And congratulations, Dr Mann. Well done.

  39. David B. Benson:

    Well done.

  40. Lynn Vincentnathan:

    Congratulation, Mike. I bought your book.

    I’ve been slogging it out with denialists elsewhere, and your work and the RC site have given me a firm foundation for refuting those guys. Some of them are so evil and mean. But then I guess the good guys would be accepting what the climate scientists have to say, and out doing their best to mitigate AGW, so that leaves only the bad guys in the denialist camps.

  41. Timothy Chase:

    Congratulations! On the award and on your recent book. I was quite impressed with the latter, with how you went into depth on a variety of subjects, the science, math, history, motives, strategies, but kept the work as a whole accessible.

  42. Jaime Frontero:

    Congratulations, Professor Mann.

    Some days it’s just worth turning on your computer…

    And I note, David Graves (@21); that perhaps we should start up a climate award equivalent to the motion picture Razzies. Then perhaps the esteemed Mr. UpWithThat wouldn’t feel so… left out in the cold?

  43. wayne davidson:

    Every Mann needs balance from injustice!

    Such Awards are the best way to express how wrong Mike’s detractors are.

  44. Martin Vermeer:

    Tamino #23, great minds think alike, as was mentioned in the book BTW (on page 165, endnote 11:26).

    …and an Erdős number of four isn’t half bad!

  45. Fred J:

    Was just watching Richard Feynman “The pleasure of finding things out” –

    Would be interested what people here thought about his opinion on awards?

  46. Charles:

    Hearty congratulations, Mike! Aside from the tremendous contributions you have made to the scholarship on climate, you stand as an inspiration for those of us who are new scholars. In the face of some of the most horrendous attacks on your work and character, you have stood firm and yet open to genuine inquiry. You have been stellar example of grace under fire.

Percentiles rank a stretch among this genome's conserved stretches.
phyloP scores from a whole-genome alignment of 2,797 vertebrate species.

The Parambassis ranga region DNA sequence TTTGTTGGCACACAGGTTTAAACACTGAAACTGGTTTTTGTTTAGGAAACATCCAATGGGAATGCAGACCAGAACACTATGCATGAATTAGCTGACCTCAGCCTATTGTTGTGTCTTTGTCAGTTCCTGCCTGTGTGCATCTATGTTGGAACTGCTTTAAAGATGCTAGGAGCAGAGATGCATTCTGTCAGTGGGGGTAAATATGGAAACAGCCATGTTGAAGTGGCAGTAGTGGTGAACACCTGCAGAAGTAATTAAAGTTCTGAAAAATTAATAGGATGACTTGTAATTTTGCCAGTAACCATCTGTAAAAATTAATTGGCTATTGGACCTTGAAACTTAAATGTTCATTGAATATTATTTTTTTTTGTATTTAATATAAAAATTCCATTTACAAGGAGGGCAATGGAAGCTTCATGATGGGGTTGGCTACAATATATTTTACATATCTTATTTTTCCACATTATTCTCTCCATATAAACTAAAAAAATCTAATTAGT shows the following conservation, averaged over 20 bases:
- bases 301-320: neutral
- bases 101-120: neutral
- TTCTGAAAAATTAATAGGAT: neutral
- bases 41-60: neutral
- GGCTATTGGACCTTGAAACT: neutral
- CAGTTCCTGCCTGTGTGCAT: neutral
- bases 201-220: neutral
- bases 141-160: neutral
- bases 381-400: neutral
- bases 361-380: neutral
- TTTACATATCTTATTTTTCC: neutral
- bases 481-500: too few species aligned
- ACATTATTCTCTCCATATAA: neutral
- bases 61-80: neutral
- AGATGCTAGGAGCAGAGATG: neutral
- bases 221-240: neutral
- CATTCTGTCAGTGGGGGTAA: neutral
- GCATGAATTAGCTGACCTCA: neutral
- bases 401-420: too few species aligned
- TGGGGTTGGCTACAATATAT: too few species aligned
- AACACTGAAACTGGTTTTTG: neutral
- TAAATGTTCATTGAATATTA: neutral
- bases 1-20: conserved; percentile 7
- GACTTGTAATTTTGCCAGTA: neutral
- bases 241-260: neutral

47. mike:

    Thanks so much folks. I really appreciate all of the kind words and support. It really is this sort of support that has helped me through the toughest times (something I actually discussed in the book). Really does mean a lot. So thanks again :)

  48. bill:

    Congratulations indeed – and I’d also like to endorse your book, which I, like many here, thoroughly enjoyed.

  49. Hugh Laue:

    Wonderful and heart warming news. Well deserved Mike.
    Adelady at #31 reflects my feelings “not just because it happens to be an issue close to my heart and important for everyone else whether they know it or not.
    ….. outstanding intellectual endeavour and exemplary scientific conduct. ……. resolute integrity and a big dose of personal courage ….”.
    For me the uncompromising scientific integrity of Mike, indeed the whole RC team, sets a high standard for anyone who wishes to be considered a genuine scientist.

  50. Pete Best:

    its no suprise but still a nice one – congrats to Mike.